1. I know it’s not a perfect comparison, but this post reminds me of a question I recently encountered on Yahoo! Answers. I think it raises an interesting issue for teachers, so I hope you don’t mind that I’m sharing here. :)

    The student writes:

    “I have a teacher who constantly obsesses over the concept of plagiarism. She is constantly shoving the rules of plagiarism down our throats. She didnt even write a recommendation letter for a naval-academy-bound student who was required to have this teacher’s recommendation for entry….BECAUSE he copied a sentence off of sparknotes. After I made a collage she took 10pts off because I didnt cite the sources of my magazines! and now what do i find online?! A worksheet. yes, a simple worksheet…but not just ANY worksheet..OH NO. It was the same worksheet that she handed out to hundreds of students claiming it as her own. She didnt just print it out though. She changed one word in like every other sentence and she changed the font. than she wrote her name on it. is this something i should be a little upset about??….i mean….its a little hypocritical for my taste…”

    I have to say, my first reaction was to be thrilled that this student recognized and was upset by hypocrisy! :)

    I did answer this question by making sure the student didn’t accuse her teacher without knowing that (a) it wasn’t her own teacher who was plagiarized, (b) the teacher didn’t have permission (explicit or implied, since some teachers — like me — do post things for others to use freely and (c) that the addition of the teacher’s name wasn’t a claim of ownership, so much as it was an identifying mark to show that the sheet was for/from her CLASS.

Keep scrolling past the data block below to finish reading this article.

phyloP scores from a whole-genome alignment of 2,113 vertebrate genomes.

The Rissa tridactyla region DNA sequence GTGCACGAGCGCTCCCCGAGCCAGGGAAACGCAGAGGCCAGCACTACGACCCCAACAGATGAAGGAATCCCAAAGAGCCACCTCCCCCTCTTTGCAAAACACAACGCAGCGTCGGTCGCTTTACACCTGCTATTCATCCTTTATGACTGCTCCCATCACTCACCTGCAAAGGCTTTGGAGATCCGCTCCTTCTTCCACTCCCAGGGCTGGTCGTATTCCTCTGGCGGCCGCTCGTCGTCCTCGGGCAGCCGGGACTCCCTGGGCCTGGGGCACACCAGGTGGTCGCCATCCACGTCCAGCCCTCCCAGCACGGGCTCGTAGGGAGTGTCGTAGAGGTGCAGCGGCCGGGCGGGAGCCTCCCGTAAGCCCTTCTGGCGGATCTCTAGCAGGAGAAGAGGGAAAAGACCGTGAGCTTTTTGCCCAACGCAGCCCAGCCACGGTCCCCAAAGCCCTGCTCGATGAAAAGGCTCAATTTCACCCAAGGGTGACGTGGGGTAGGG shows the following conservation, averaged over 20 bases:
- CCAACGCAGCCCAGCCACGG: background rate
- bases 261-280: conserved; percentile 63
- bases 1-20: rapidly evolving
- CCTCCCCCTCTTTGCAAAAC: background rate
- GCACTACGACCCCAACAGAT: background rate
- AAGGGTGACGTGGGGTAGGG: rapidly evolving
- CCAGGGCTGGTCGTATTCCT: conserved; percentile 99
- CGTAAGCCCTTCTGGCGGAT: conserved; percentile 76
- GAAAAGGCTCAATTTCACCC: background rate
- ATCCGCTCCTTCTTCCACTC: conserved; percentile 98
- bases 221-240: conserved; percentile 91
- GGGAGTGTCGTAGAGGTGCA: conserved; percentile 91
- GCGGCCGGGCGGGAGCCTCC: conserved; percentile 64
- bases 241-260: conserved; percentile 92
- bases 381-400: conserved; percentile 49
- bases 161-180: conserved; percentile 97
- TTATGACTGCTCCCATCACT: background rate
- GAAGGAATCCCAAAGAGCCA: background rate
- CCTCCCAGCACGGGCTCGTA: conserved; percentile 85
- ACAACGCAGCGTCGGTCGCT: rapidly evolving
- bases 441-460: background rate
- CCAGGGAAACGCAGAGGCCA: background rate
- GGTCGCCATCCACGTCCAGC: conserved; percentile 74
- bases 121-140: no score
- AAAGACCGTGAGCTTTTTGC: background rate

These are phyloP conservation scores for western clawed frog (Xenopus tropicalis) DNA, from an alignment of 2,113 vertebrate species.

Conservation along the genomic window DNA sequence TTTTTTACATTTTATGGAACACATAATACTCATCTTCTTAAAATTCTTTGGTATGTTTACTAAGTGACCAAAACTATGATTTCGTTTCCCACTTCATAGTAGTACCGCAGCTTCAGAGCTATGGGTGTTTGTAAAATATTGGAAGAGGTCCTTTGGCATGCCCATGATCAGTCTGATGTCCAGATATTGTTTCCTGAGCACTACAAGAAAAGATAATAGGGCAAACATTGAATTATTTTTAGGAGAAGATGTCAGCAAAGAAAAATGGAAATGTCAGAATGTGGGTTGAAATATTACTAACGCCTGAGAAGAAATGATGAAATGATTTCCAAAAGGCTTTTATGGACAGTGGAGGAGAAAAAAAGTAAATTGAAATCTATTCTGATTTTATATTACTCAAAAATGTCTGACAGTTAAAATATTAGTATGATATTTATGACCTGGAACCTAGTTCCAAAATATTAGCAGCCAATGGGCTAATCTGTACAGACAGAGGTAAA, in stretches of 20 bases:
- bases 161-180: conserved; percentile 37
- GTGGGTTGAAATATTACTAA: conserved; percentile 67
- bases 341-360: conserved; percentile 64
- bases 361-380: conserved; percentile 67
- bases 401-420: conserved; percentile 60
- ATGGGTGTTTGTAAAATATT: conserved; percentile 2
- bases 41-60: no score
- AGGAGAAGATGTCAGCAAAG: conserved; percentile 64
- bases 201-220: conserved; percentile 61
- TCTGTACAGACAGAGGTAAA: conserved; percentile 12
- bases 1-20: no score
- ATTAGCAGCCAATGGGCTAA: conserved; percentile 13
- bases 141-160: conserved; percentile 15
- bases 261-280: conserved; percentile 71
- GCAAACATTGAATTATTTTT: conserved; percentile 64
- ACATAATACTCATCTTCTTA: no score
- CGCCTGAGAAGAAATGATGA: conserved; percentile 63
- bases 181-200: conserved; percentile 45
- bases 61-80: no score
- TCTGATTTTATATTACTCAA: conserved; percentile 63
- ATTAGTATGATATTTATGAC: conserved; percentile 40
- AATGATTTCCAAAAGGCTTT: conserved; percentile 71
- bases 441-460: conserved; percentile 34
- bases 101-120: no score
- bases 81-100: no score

(I’m also kind of ashamed that I told the student she could go to her teacher and say, “I know why you’re always talking about plagiarism now. It must make you so mad that someone stole YOUR worksheet and put THEIR name on it!” and offer to defend the teacher’s honour by contacting this plagiarist on her behalf. . . but I’m human!) :)

    But, I think your post and this student’s question raises a very important issue of credibility and being a role model. I still do believe that education professions need to earn the respect of their students. With teens, you do this in large part by being consistent. It’s amazing how many teens will adapt to draconian teaching measures, as long as they are predictable. You’ll notice that this teen’s problem wasn’t with the teacher’s punitive actions themselves, but with the perceived hypocrisy of her actions.

    I’m not saying that educational professionals need to be saints or above reproach. But if you take a stand in front of your students, be sure it’s one you can live up to yourself. All teachers, by default, have to instruct their students about academic dishonesty, so all teachers have to take this seriously.

    But really, this just makes me wonder: do any teachers really think that their students
    (a) care that they use someone else’s worksheets? (so why not give the author proper credit)
    (b) respect a “good worksheet” the way another teacher would? (“Oh man, my teacher is soooo good. Look at this awesome worksheet she made!)

    Just some tangentially-related ramblings! Thanks for the post. I think the ease with which we can find, share and copy other’s work today requires that we consider academic plagiarism very seriously.